SpaceX, NASA scrutinize anomalies from cargo flight
BY STEPHEN CLARK
Posted: November 14, 2012
Engineers are combing through data from SpaceX's October cargo mission to the International Space Station, examining a rocket engine failure, electronics glitches from suspected radiation, and a power loss that could have imperiled precious medical samples returned from the outpost, NASA officials said Wednesday.
The mission's Falcon 9 booster suffered an engine failure moments after liftoff from Cape Canaveral, Fla., and investigators from SpaceX and NASA have found "no smoking gun" on the cause of the problem, according to Mike Suffredini, NASA's space station program manager.
The rocket's computer detected a sudden loss in pressure in the combustion chamber of one of the first stage's Merlin 1C engines and commanded the engine to shut down 79 seconds after liftoff, according to SpaceX.
The company formed a joint review team with NASA to find the cause of the engine failure, but despite going over an "enormous amount of data" in the last month, investigators have not determined the root cause of the engine problem, Suffredini said Wednesday in a meeting of the NASA Advisory Council's human exploration and operations subcommittee.
Elon Musk, SpaceX's CEO and chief technology officer, said Wednesday it will "probably be several weeks" before the investigation releases any findings.
According to Suffredini, who must sign off before NASA cargo is loaded aboard a SpaceX spacecraft, the suspect engine from the Oct. 7 launch underwent extensive testing before it flew.
"It was never tested beyond any of its limits," Suffredini said. "It just spent a lot of time doing testing of different things before it actually flew, but it's not the only engine that's flown like that."
Views of the launch from optical tracking cameras around Cape Canaveral showed a noticeable change in color and shape of the exhaust plume from the Falcon 9 first stage at the time of the engine failure. Footage showed what appeared to be debris falling away in the wake of the rocket, but SpaceX said the material was from an aerodynamic engine cover. The engine itself stayed intact, the company said.
The Falcon 9 rocket continued into orbit, compensating for the lost engine by burning its other first stage engines and second stage longer. The mishap left the Falcon 9 with too little propellant to safely place its secondary payload - an Orbcomm communications satellite - in the correct orbit.
The Orbcomm satellite was a prototype for a new generation of data communications satellites, but the craft fell from orbit less than a week after launch. Orbcomm declared the mission a total loss and filed an insurance claim.
The crew unloaded 882 pounds of supplies from Dragon's pressurized compartment and stowed nearly one ton of cargo back into the spacecraft for the trip back to Earth.
While the ship was berthed with the space station, a suspected radiation hit took out one of Dragon's three flight computers, Suffredini said.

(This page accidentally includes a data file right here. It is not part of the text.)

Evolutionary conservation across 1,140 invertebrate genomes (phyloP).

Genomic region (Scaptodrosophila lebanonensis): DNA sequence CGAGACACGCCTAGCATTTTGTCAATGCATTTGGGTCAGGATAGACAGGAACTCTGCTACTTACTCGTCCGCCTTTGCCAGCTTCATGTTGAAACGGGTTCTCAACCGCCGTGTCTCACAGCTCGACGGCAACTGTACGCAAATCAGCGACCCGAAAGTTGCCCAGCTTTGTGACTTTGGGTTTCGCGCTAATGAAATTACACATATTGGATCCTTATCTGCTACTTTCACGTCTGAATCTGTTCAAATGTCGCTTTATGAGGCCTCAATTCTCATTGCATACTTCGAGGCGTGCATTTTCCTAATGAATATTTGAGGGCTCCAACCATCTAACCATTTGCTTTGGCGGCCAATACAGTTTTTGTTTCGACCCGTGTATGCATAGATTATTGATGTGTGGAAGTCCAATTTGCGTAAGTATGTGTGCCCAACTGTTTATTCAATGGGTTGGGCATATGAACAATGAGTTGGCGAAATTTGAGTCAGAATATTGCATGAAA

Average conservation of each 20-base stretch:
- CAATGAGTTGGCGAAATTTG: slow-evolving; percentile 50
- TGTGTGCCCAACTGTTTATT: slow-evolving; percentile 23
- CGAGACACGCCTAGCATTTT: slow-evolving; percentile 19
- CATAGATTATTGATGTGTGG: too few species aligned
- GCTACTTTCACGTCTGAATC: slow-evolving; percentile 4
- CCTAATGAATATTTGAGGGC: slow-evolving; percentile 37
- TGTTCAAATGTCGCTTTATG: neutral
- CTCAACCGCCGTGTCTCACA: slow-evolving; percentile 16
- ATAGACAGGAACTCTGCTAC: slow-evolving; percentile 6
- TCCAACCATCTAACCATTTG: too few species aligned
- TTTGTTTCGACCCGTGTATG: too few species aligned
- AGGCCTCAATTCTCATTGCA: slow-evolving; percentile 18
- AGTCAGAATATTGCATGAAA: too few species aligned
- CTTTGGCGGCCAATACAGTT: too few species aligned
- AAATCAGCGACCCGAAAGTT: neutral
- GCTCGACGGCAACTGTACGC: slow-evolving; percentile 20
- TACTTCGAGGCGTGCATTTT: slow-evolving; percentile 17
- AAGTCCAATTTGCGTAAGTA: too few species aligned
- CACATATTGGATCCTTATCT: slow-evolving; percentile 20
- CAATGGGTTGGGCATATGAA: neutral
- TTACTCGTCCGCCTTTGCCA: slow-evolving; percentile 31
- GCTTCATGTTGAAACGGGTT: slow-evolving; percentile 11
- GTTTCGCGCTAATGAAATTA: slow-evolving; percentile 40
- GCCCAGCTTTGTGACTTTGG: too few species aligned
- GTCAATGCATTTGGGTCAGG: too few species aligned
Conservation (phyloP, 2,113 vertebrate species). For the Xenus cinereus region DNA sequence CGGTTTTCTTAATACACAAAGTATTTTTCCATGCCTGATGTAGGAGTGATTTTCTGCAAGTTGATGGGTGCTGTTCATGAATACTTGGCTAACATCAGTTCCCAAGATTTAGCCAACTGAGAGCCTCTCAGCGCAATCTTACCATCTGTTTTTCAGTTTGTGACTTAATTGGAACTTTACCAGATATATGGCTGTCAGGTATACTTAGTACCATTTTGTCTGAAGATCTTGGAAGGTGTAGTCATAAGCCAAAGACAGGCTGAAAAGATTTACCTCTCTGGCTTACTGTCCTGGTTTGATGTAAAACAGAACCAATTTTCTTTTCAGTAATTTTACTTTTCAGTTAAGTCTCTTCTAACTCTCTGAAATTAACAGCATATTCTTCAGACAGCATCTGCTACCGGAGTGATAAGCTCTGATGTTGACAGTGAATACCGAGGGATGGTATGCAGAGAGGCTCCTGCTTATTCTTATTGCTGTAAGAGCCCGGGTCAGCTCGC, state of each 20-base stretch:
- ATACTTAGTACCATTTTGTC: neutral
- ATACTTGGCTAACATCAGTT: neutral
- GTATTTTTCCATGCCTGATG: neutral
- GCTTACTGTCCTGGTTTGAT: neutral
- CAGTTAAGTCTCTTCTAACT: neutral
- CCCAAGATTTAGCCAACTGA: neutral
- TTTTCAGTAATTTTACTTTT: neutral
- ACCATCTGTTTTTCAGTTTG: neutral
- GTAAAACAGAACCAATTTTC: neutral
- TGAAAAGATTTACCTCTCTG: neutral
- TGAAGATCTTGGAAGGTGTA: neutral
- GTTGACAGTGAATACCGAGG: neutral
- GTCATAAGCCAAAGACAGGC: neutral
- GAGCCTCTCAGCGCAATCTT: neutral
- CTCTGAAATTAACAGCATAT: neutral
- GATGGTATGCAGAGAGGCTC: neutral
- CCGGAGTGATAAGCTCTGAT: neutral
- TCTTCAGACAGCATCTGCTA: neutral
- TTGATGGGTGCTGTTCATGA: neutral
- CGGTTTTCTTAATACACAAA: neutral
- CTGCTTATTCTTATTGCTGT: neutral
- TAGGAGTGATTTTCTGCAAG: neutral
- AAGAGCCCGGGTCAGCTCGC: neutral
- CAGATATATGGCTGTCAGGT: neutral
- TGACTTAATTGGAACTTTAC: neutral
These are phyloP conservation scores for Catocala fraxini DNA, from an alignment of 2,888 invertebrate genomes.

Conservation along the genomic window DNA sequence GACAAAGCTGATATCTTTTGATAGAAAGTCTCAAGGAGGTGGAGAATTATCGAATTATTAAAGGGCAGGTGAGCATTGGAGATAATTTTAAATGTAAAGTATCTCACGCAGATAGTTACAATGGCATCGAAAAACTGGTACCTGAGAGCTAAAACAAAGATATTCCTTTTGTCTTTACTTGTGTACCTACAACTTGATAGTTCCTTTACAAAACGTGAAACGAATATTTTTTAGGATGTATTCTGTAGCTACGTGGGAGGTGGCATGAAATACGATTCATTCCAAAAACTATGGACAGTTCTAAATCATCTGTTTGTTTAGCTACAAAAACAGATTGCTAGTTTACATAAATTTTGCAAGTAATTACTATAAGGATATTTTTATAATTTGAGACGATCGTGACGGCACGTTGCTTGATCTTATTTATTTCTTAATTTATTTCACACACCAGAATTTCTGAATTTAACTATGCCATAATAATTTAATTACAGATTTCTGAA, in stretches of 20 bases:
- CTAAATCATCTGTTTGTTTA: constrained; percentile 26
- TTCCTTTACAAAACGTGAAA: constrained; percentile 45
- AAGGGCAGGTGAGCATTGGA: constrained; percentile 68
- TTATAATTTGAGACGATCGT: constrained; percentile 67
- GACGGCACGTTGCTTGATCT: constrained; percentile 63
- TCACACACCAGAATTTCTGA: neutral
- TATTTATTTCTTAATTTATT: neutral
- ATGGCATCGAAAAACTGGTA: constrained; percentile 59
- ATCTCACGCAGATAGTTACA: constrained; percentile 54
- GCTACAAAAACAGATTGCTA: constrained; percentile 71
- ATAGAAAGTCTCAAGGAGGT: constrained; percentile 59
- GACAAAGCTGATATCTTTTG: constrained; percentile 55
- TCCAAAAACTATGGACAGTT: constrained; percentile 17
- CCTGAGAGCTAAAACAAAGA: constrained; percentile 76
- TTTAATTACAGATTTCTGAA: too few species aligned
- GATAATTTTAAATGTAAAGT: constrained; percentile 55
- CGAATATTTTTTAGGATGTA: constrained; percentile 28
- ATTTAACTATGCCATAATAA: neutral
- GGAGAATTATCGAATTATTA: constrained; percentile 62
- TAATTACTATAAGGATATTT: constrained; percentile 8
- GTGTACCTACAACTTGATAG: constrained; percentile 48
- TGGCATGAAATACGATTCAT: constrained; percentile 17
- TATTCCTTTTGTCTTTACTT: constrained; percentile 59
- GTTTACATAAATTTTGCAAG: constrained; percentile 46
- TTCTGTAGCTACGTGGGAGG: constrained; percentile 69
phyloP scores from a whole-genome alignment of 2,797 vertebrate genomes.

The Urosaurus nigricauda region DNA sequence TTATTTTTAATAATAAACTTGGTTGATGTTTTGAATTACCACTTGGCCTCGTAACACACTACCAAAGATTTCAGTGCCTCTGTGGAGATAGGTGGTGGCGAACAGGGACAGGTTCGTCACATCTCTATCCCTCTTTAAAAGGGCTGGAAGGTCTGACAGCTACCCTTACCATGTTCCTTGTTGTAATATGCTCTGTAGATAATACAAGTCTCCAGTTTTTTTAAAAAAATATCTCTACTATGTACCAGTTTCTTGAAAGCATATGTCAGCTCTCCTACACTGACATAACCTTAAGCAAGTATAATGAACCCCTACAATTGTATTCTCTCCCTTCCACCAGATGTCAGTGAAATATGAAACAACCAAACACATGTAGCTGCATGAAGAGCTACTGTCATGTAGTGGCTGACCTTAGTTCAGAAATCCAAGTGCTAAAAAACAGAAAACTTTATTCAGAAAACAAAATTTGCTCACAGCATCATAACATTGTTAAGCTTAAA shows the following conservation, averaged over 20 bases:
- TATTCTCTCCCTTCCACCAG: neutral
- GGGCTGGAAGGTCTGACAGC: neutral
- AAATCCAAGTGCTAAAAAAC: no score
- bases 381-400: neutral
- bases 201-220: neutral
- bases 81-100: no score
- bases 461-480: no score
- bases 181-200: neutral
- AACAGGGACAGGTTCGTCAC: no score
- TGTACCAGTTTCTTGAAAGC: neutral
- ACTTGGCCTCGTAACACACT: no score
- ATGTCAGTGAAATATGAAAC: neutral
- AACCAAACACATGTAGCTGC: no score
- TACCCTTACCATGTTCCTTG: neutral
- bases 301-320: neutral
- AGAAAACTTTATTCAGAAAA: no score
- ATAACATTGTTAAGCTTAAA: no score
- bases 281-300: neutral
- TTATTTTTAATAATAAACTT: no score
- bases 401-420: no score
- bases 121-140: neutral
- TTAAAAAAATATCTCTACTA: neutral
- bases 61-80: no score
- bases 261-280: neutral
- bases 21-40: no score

Dragon's flight computers are not hardened to resist radiation, according to Suffredini, but the craft is designed to function with only two main computers operating at one time.
Engineers believe radiation also shut down one of Dragon's three GPS navigation units, a propulsion computer and an ethernet switch during the flight. Controllers at SpaceX's headquarters in Hawthorne, Calif., recovered those systems to full operability, Suffredini said.
Most spacecraft, including the station's European and Japanese resupply freighters, have radiation-hardened computers. But standard computers are less expensive and usually run faster, according to engineers.
The Dragon capsule departed the space station and parachuted into the Pacific Ocean on Oct. 28.
The craft carried refrigerated medical samples, including vials of blood and urine collected from astronauts, and other sensitive payloads for rapid shipment to laboratories.
The biological samples were in cold bags and a GLACIER freezer, but the freezer may have lost power during splashdown, Suffredini said.
The GLACIER freezer was set at minus 139 degrees Fahrenheit. When SpaceX's recovery team opened the capsule, the freezer's temperature was minus 85 degrees, according to NASA.
Scientists are studying the medical samples, which were returned to NASA's Johnson Space Center, said Josh Byerly, an agency spokesperson.
"It wasn't a severe impact in terms of the temperature increase," said Byerly, who added the power snafu would not affect any contractual payments to SpaceX.
According to Suffredini, although temperatures exceeded preset tolerances for some samples, researchers believe the temperature limits were conservative.
"We're working our way through this, and we may limit the cold stowage coming home [on the next flight]," Suffredini said.
Dragon is the only vehicle after the space shuttle's retirement capable of returning significant cargo from the space station to Earth.
Two days after splashdown, the capsule arrived at a port near Los Angeles on a barge and was shipped to SpaceX's test site in McGregor, Texas, for safing and unloading.
The October flight was the first of 12 SpaceX resupply missions to the space station. SpaceX has a $1.6 billion contract with NASA for commercial cargo services through 2016.
SpaceX's next Dragon mission to the space station is now scheduled for launch March 1, about a six-week delay from a Jan. 18 target launch date publicized before the launch of the previous mission.
Suffredini said the timing of SpaceX's next flight to the station was adjusted partly to accommodate a software update aboard the complex planned for early 2013.